I’m excited for you to read this guest post from a fellow recovery writer, Rose Lockinger. Every piece of her writing that I have read has been an inspiration to me; I think it will be for you, too. Enjoy!
When I first got sober I was so confused about spirituality and religion. Having grown up with parents who were missionaries I was introduced from an early age to a religion that I didn’t understand and a God that I felt was rather impersonal to me. I thought that most religious people were hypocrites and at the time I had trouble separating the idea of religion from God. I had finally hit my bottom both emotionally and spiritually and for me rock bottom was a beautiful place to start my new life.
To me God, and religion were synonymous and to separate the two was blasphemous and impossible. But then I was introduced to some simple ideas when I first got sober that really helped me to get over a lot of my resentments towards God and start to build a spiritual practice of my own.
The first thing that was introduced to me that was revolutionary to my way of thinking was that I could have my own relationship with God. This relationship meant that I could relate to God the way that I wanted to and that I didn’t have to talk to him, or her if you like, in thousand year old prayers that I didn’t understand. I could talk to God the way that I wanted to.
I was also introduced to the idea that no two people can have the same relationship with God, so any way that I chose to partake in this relationship was fine. I remember the first time that I heard this, I was blown away. The person said to me, think of it this way. You have a relationship with your mother and your father has a relationship with your mother as well. Your mother is the same person, but the way that the two of you relate to her is very different. This was something that I could get behind and it helped me to break some old thoughts that I had about God and create new ones that made more sense to me.
One of the first spiritual practices that I started to do was prayer. In the beginning they were very simple prayers and that was all that was needed. I would wake up in the morning and ask God to help keep me sober throughout the day and when I went to bed at night I would say thank you God for keeping me sober.
My sponsor told me that was all that was necessary for me to make a start. I didn’t have to have long drawn out conversation with him, or speak in tongues, but rather I could just say please help and thank you.
From this point my prayer life has evolved over the years but the basics remain the same, I speak to God like he is a friend and I don’t make things too formal. Sometimes I get on my knees to pray but most of the time I do not and I believe that God is okay with that.
Another spiritual practice that I began to integrate into my life was meditation. I will admit that I am not the best with this one and my meditation practice is sporadic at best, but when I do meditate I once again try to keep it simple.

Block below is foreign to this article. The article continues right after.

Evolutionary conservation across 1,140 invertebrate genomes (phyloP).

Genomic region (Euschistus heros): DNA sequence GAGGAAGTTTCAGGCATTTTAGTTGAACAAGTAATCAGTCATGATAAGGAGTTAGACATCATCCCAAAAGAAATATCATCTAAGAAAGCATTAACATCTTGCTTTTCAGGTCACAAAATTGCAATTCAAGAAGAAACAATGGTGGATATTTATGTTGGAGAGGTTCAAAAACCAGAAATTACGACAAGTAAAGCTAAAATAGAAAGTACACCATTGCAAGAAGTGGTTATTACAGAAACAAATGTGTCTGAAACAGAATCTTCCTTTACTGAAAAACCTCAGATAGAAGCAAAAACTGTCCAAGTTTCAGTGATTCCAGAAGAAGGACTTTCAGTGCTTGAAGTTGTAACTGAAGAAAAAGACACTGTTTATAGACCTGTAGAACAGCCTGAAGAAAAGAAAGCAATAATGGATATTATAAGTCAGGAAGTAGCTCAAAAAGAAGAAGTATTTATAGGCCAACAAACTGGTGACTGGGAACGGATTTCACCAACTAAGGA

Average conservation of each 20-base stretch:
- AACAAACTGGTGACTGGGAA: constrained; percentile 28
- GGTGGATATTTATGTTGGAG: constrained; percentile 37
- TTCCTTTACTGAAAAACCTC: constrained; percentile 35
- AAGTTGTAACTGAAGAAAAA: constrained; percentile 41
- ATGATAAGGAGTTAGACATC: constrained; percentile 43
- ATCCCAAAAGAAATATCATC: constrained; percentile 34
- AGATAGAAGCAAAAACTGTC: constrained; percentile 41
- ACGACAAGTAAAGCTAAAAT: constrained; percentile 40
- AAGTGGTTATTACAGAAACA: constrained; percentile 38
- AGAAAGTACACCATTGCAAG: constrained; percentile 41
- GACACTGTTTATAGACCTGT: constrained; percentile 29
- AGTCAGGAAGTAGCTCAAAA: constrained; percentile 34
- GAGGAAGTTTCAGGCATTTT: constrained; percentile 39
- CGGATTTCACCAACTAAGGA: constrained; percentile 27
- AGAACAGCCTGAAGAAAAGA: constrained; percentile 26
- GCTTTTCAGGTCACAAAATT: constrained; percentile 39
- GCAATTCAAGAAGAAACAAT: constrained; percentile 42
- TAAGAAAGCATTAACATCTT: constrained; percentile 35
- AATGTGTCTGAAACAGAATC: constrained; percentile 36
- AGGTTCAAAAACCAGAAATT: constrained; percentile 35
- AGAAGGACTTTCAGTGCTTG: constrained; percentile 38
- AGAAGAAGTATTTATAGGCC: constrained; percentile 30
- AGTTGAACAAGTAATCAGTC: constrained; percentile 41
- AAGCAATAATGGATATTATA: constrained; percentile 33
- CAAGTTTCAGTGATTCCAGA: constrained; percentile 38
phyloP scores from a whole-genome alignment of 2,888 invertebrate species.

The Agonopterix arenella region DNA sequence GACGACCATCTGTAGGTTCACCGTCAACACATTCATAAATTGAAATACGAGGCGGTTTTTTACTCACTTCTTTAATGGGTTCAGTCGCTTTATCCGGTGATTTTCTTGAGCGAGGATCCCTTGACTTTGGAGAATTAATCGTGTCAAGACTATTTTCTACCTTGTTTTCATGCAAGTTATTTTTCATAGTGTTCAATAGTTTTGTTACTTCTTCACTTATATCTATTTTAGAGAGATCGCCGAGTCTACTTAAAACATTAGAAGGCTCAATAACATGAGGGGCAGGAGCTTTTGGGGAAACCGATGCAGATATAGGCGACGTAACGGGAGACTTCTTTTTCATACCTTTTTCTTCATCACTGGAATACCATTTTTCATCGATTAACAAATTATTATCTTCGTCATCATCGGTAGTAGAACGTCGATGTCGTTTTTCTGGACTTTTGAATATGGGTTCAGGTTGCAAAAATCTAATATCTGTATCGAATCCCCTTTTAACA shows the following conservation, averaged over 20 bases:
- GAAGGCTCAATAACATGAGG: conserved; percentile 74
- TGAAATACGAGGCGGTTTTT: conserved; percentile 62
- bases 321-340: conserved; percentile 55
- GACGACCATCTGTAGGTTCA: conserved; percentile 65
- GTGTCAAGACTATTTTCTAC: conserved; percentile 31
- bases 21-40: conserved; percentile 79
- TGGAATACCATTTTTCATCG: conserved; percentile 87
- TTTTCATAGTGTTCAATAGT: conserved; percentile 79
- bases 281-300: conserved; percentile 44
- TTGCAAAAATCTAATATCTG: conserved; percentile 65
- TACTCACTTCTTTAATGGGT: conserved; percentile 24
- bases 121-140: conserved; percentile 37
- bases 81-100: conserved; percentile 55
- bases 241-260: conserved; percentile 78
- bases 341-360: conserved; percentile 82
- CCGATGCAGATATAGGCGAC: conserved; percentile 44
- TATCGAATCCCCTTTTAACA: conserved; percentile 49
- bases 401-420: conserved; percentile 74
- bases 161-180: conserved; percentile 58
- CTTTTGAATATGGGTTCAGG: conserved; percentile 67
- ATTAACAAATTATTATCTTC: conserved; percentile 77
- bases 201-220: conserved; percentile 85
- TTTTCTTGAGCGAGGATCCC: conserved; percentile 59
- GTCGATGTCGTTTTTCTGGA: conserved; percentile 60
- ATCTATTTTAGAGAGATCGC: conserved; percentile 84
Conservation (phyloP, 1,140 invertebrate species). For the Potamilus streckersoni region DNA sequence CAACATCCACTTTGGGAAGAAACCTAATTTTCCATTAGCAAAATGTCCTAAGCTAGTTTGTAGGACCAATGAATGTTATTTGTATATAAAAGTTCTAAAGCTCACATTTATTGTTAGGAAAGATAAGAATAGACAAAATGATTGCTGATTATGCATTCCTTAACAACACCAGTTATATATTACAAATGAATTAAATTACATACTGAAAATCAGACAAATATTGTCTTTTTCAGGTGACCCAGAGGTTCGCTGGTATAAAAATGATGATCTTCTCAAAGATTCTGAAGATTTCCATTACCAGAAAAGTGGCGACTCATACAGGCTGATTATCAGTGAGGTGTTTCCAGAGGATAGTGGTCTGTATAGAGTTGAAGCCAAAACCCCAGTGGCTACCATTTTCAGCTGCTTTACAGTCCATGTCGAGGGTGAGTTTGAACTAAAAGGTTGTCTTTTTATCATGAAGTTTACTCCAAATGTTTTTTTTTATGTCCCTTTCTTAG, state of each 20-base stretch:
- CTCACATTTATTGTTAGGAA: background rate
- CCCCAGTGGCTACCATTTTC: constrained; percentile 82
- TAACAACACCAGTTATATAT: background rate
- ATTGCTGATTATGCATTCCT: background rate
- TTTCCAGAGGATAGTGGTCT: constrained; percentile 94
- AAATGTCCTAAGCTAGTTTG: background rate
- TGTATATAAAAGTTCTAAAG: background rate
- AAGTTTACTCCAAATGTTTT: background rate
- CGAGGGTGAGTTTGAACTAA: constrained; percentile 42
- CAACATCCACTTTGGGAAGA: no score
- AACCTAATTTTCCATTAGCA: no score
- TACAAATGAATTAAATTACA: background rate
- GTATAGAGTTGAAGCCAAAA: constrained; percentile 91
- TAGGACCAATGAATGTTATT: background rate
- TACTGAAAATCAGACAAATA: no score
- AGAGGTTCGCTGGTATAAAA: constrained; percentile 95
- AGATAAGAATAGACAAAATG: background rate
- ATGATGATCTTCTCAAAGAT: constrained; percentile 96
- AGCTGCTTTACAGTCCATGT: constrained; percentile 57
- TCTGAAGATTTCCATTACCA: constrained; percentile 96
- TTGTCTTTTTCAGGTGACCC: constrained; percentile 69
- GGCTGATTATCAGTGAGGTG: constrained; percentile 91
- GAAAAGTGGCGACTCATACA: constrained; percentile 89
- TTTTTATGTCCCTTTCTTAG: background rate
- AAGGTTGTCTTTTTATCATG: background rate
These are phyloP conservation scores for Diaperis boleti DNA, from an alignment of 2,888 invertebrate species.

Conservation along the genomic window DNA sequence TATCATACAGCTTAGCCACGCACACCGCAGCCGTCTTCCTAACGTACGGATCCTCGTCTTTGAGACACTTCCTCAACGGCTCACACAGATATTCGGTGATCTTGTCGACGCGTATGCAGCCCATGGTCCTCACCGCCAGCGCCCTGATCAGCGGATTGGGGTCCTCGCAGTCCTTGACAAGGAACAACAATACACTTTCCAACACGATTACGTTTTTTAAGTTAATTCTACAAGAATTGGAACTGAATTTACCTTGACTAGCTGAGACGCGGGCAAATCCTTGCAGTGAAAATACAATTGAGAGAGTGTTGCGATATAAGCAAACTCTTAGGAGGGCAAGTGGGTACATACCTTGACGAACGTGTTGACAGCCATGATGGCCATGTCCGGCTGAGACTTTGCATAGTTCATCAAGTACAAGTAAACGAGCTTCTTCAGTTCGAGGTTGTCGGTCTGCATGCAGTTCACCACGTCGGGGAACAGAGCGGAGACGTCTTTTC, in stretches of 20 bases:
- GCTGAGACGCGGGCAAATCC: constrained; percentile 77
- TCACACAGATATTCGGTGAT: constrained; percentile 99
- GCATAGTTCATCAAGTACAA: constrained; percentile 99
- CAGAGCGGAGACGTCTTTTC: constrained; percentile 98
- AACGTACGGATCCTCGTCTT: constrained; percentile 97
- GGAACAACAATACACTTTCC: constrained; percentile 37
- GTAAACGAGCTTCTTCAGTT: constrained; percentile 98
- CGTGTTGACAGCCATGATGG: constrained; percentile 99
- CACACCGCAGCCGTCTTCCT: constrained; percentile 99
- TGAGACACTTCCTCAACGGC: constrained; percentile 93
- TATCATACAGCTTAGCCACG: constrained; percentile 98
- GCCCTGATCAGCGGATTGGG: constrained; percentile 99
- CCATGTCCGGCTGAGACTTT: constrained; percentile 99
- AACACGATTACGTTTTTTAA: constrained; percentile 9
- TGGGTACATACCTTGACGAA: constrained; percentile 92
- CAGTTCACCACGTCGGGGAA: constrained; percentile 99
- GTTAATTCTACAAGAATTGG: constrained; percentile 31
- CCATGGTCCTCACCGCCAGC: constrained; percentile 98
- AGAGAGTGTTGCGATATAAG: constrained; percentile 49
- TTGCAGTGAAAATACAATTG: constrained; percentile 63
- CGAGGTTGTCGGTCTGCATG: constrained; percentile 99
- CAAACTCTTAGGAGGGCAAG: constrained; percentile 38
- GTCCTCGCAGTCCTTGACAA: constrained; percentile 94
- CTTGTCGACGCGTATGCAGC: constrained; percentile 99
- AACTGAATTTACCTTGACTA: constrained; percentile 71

In the beginning I could not sit quietly for very long and so I would try to meditate for just 5 minutes at a time. I would go on YouTube and find five minute meditation music and then I would sit and focus on my breathing. This is a very simple practice to incorporate into your life and the benefits of meditation are widely documented by psychologists and doctors.
Another great spiritual practice to help support my recovery is journaling, or inventory taking depending on how you look at it. On the surface this may not seem like a spiritual practice, but I assure you that it is. Not only does journaling act as a form of meditation, because writing actually slows the mind down, but the basis behind journaling is self honesty, which is among the most basic of spiritual principles.
The ability to accurately see yourself and your actions is a great way to grow as a person and in your relationship with God, because I believe that we cannot relate to God as someone other than who we are. This is why for so many years I could never feel his presence because I was always attempting to be someone else. I was dishonest and caught up in my addiction and so I couldn’t see to find him.
Lastly, and this is an important spiritual practice to try to incorporate into your recovery, is helping others. Helping other people, whether that is in recovery or out of recovery is just about the most spiritual thing that a human being can do. The act of giving of yourself not only makes you feel good, because altruism does feel good, but it also gives you purpose and direction. Purpose and direction is something that many of us lacked when we were in our addictions, and I found mine in the rooms of Alcoholics Anonymous by helping other people. Helping others makes me feel closer to God and I always sleep better at night when I know I have helped someone that day.
If you are just making a start in your recovery and you are worried about building a spiritual practice of your own, remember to just take it easy and keep it simple. Spirituality does not need to be complicated. You don’t need to meditate for an hour a day and perform rituals to talk to God, but you can simple just talk and sit quiet for as long as you can. These are the things that I did in the beginning and they really work, so give them a try and you’ll be surprised at the outcome.
Rose Lockinger is a passionate member of the recovery community. A rebel who found her cause, she uses blogging and social media to raise the awareness about the disease of addiction. She has visited all over North and South America. Single mom to two beautiful children she has learned parenting is without a doubt the most rewarding job in the world. Currently the Outreach Director at Stodzy Internet Marketing.
You can find Rose on LinkedIn, Facebook, & Instagram